If you have any suggestions for improvements, or thoughts on how to remove the PROJECT_NAME, let me know!
Fri, 25 Jun 2010
Oddly, I have had four different people ask me about the best way to begin a Django project or setup their system to make it easy to develop with Django.
Since I've now given my response via email so many times, I figure I might as well broadcast it and hopefully this will help others as well
What we will do is create a private binary directory and another Python modules. Then take a checkout of the two most important Django projects, and make them work.
First: create your user
$ sudo adduser newbie $ ssh localhost -l newbie $ whoami newbie
Then we want to create some local bin and lib directories. First the binary directory
And now a local directory for our various libraries
$ mkdir -p ~/lib/python $ echo "PYTHONPATH=~/lib/python:" >> ~/.bashrc $ echo "export PYTHONPATH" >> ~/.bashrc
This will add that directory to our Python path. If you happen to also use another language you can put things into ~/lib/ruby, ~/lib/perl as appropriate
$ mkdir ~/Projects $ cd ~/Projects
Here is where we will store copies of upstream software. What is the reason for using the repositories rather than packages? This allows us to checkout specific versions to match what our clients might be using. Or test things against newer versions of the upstream project.
$ git svn clone -s http://code.djangoproject.com/svn/django/ Initialized empty Git repository in /home/newbie/Projects/django/.git/ Using higher level of URL: http://code.djangoproject.com/svn/django => http://code.djangoproject.com/svn r1 = 5cda37203ffa6ea83da2958a95c377984482877f (refs/remotes/trunk) A django-docs/images/flatfiles_admin.png A django-docs/images/users_changelist.png A django-docs/model-api.txt A django-docs/build.py A django-docs/db-api.txt A django-docs/writing-apps-guide-outline.txt A django-docs/templates.txt r2 = b8249ac45e2154933b9649fd8181d5769e31c9fc (refs/remotes/trunk) A django/utils/feedgenerator.py A django/utils/datastructures.py [...] r13399 = f3902c67a3b8788de2145899e435a394c512b455 (refs/remotes/releases) M tests/regressiontests/m2m_through_regress/tests.py r13400 = cd72207306a5a4eecdf07f65c109f37c8317ed81 (refs/remotes/trunk) $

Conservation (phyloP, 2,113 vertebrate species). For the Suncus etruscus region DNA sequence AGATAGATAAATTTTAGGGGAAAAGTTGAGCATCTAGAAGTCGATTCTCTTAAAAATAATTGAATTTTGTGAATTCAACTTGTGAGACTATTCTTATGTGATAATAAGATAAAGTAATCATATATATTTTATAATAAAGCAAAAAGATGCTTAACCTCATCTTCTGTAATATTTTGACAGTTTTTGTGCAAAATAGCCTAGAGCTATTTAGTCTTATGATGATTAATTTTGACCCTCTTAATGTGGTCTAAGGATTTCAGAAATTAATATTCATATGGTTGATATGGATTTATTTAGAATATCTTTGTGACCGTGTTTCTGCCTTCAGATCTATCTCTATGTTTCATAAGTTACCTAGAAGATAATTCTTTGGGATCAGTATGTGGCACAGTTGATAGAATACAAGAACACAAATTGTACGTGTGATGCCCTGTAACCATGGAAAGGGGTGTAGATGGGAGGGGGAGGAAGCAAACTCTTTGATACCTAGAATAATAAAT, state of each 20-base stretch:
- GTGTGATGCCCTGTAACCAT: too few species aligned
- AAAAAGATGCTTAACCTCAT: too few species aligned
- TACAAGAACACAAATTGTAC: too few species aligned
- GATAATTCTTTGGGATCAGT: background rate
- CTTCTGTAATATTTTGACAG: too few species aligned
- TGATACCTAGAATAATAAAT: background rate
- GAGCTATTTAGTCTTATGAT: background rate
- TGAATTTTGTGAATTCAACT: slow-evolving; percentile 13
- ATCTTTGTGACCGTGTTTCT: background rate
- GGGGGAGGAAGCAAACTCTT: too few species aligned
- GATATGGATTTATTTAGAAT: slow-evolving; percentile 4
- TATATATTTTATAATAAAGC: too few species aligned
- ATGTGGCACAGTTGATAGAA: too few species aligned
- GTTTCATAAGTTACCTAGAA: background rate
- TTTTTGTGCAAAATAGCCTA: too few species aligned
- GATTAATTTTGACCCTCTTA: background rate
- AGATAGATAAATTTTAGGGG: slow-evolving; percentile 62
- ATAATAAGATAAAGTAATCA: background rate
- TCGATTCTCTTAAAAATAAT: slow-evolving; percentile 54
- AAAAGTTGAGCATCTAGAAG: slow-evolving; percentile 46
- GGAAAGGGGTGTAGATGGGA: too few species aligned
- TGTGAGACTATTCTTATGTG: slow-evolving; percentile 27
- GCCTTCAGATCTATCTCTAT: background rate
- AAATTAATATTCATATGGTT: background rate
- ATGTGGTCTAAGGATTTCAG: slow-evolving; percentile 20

Now we have Django, push it into our python path
$ cd ~/lib/python $ ln -s ~/Projects/django/django/ $ python Python 2.6.5 (r265:79063, Apr 16 2010, 13:57:41) [GCC 4.4.3] on linux2 Type "help", "copyright", "credits" or "license" for more information. >>> import django >>> django.VERSION (1, 2, 1, 'final', 0)
Now, let's do the same for South. South is a database migration helper for Django. These are the two things you want to have in any Django at a minimum. There are also plenty of other amazing things like haystack, piston, satchmo, etc. You can follow the same recipie for them too.
$ cd ~/Projects $ hg clone http://bitbucket.org/andrewgodwin/south/ destination directory: south requesting all changes adding changesets adding manifests adding file changes added 802 changesets with 1340 changes to 183 files (+1 heads) updating to branch default 143 files updated, 0 files merged, 0 files removed, 0 files unresolved $ cd ~/lib/python $ ln -s ~/Projects/south/south $ python Python 2.6.5 (r265:79063, Apr 16 2010, 13:57:41) [GCC 4.4.3] on linux2 Type "help", "copyright", "credits" or "license" for more information. >>> import south >>> south.__version__ '0.7.1'
Finally, we want to be able to create Django projects. There is a great helper called django-admin that will do this. Let's put it into our path
$ cd ~/bin $ ln -s ~/Projects/django/django/bin/django-admin.py $ hash -r
That last statment will cause your interpreter to re-read PATH and make anything new available for execution.
Now, you should go ahead and create your projects. There are a variety of ways to do this. However what I like to do is keep Django applications separate from the Django project. That way, they can easily be re-used if required.
So, for a project called 'foo', we might have
$ mkdir -p ~/Work/foo $ cd ~/Work/foo $ mkdir foo.example.com $ mkdir templates $ mkdir media $ mkdir <individual apps>
For each individual app, put them into the Python library. And you then have your re-usability from within Django. For a application called 'bar', you would do:
$ cd ~/Work/foo $ django-admin.py startapp bar $ cd ~/lib/python $ ln -s ~/Work/foo/bar
And now, in your Django foo.example.com setting.py's file you can put 'bar' as one the installed applications and things will Just Work
Obviously there are many way to slice this particular mango, but I've found that this works pretty well for me. You can spruce it up by revision controlling each directory in your project (I do) and also take advantage of things like virtualenv and Fabric to make deploying just as easy as developing. But I'll leave those topics until a later date
ॐ (aum) - what was, what is and what will be, wildfire's musings